Published on: March 10, 2015
In making official determinations for disability or SSI claims, the Social Security Administration will use medical evidence as the primary deciding factor for awarding or denying benefits. Without full documentation of your condition, receiving benefits from the SSA becomes extremely difficult; this is why it’s so important for disability applicants to understand how the SSA views medical evidence, and what factors the SSA considers in making determinations.
In this article, we break down all pieces of medical evidence the SSA uses to approve or deny SSDI and SSI claims.
Standards for Medical Evidence: Diagnosis Sources
As the SSA states itself, “medical evidence is the cornerstone of the disability determination under both the title II (Social Security Disability Insurance) and title XVI (Supplementary Security Income) programs.” For evidentiaryl purposes, the administration accepts evidence from a short list of acceptable sources. These are licensed, recognized professionals in the healthcare sector that are qualified to provide judgment concerning a person’s disability or blindness:
Licensed physicians; this includes both medical and osteopathic doctors
Licensed optometrists; essential for evidence of blindness
Licensed podiatrists; necessary for disabilities and conditions related to the foot/ankle
Licensed psychologists; for evidence of intellectual, learning or cognitive disability (for a child’s disability, this includes licensed school psychologists)
Licensed speech-language pathologists; to establish speech disorders and/or disability
An official medical report from a licensed professional source such as these is the foundation for establishing that a medical condition exists. All other forms of medical evidence are used, for SSDI and SSI purposes, to assess the severity of an individual’s condition; how extensively their disability or blindness hinders their ability to work and earn sustainable income.
Standards for Medical Evidence: Treatment Sources
Beyond diagnosis from a licensed professional healthcare professional, evidence provided by medical treatment providers can be essential in proving the progression of an individual’s condition. As sources of medical evidence for SSI/SSDI, the Social Security Administration states the following about treatment sources:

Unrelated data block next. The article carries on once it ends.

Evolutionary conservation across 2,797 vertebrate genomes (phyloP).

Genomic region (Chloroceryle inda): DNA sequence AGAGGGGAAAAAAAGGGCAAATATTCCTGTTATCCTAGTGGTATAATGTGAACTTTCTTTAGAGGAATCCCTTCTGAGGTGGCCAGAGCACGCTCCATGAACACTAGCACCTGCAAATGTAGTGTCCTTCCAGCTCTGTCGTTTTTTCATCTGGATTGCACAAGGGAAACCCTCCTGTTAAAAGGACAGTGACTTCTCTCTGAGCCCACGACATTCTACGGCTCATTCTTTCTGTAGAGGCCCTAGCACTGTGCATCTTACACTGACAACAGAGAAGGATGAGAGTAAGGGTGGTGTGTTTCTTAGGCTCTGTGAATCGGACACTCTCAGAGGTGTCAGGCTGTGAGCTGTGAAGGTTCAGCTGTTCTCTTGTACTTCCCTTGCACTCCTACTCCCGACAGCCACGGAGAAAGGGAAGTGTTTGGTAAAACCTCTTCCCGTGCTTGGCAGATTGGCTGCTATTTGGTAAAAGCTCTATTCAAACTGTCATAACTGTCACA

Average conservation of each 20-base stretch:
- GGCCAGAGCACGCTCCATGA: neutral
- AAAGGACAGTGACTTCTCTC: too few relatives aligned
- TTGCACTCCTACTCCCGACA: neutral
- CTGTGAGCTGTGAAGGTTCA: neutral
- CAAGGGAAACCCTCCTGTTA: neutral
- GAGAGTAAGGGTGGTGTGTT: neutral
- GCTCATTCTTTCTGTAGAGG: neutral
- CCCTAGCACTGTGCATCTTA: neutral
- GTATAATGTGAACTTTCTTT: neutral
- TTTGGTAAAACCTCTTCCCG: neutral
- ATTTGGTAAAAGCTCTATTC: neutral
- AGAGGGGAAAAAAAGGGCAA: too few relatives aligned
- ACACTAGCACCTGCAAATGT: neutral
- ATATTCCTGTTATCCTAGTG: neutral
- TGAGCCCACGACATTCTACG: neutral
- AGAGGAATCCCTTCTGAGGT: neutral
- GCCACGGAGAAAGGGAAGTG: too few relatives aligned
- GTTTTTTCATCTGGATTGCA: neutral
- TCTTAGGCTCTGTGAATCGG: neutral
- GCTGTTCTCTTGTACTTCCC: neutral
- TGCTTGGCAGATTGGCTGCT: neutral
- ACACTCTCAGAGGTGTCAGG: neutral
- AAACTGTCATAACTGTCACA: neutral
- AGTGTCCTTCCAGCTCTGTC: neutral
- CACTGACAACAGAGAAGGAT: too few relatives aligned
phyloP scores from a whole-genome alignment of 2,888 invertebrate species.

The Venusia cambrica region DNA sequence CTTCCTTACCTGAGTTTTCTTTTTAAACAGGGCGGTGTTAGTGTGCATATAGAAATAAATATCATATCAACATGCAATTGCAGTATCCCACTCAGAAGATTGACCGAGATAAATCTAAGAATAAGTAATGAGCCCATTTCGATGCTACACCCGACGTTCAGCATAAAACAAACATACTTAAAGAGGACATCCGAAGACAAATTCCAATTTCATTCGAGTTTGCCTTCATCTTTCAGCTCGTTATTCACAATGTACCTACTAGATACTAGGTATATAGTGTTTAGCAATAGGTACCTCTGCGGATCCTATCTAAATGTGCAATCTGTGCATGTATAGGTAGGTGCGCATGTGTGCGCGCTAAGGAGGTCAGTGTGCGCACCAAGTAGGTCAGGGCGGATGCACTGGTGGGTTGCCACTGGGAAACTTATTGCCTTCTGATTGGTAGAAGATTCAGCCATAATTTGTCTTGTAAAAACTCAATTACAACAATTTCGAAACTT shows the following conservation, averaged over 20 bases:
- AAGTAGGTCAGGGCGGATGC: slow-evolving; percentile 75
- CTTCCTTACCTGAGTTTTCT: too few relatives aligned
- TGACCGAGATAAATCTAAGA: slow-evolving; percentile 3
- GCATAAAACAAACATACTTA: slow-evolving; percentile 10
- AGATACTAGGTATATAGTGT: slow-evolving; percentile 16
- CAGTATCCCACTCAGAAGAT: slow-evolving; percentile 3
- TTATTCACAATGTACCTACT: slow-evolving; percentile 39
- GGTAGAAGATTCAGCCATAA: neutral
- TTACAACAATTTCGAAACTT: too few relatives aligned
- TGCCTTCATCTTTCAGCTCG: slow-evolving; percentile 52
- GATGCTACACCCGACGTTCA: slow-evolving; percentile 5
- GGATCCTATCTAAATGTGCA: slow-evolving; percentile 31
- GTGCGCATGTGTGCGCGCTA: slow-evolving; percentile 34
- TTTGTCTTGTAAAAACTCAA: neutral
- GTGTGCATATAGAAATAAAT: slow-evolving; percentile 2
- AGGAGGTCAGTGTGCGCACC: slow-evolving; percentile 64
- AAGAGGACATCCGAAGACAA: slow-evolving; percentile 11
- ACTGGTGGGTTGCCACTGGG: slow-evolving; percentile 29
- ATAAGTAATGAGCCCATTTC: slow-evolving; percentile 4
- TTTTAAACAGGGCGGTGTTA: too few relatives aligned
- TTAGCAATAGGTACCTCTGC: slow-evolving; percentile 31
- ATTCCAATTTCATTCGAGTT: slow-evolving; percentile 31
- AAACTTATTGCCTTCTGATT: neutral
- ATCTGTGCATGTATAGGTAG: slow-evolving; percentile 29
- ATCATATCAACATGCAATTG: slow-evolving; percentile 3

“Timely, accurate, and adequate medical reports from treating sources accelerate the processing of the claim because they can greatly reduce or eliminate the need for additional medical evidence to complete the claim.”
Additionally, medical documentation collected from clinics, hospitals or other treatment facilities during ongoing treatment can prove essential as evidence that impairment/disability persists.
Standards for Medical Evidence: Reports and Documentation
When reviewing applicant claims and appeals, the SSA will typically contact medical facilities or physicians familiar with your condition for medical reports.
During review, the SSA will look at:
Your medical history
Official diagnosis reports
Any treatment or medications prescribed
Medical statements about what you are able to do (such as tasks in the workplace) despite your condition; this includes sitting, walking, lifting, hearing, speaking, working with objects and traveling
Laboratory findings, including x-rays and blood reports
Physical and mental clinical evaluations
Standards for Medical Evidence: Consultative Examinations
If medical documentation from a licensed physician or care facility proves insufficient as evidence of your condition, the SSA will likely schedule a consultative examination to assess your impairment.
This is the case if you have received treatment from an unlicensed professional, there are filing inconsistencies with your medical history or your physician lacked the proper equipment to provide accurate medical evaluation or if the records in your file are simply not sufficient for SSA to make a fair determination on your case..
Standards for Medical Evidence: Condition Symptoms
In making SSI/SSDI determinations in which symptomatic evidence is used, the SSA investigates all potential complaints on the claimant’s behalf. This includes:
The frequency or duration of the symptoms felt (pain, fatigue, etc.)
The intensity or physical location of the symptoms
The claimant’s day-to-day activities, such as at work, in addition to any potential aggravating factors related to the symptoms
Any medication used during symptom prevalence; this includes dosage, effects and potential side-effects
Other, non-medication treatments intended to reduce symptoms
For a clearer understanding of how the SSA perceives disability and uses medical evidence in making SSI/SSDI determinations, don’t hesitate to contact a disability consultant in your state. These professionals can help you gather all necessary medical documentation related to your disability claim, and streamline the application process in a way that strengthens your chances for benefits.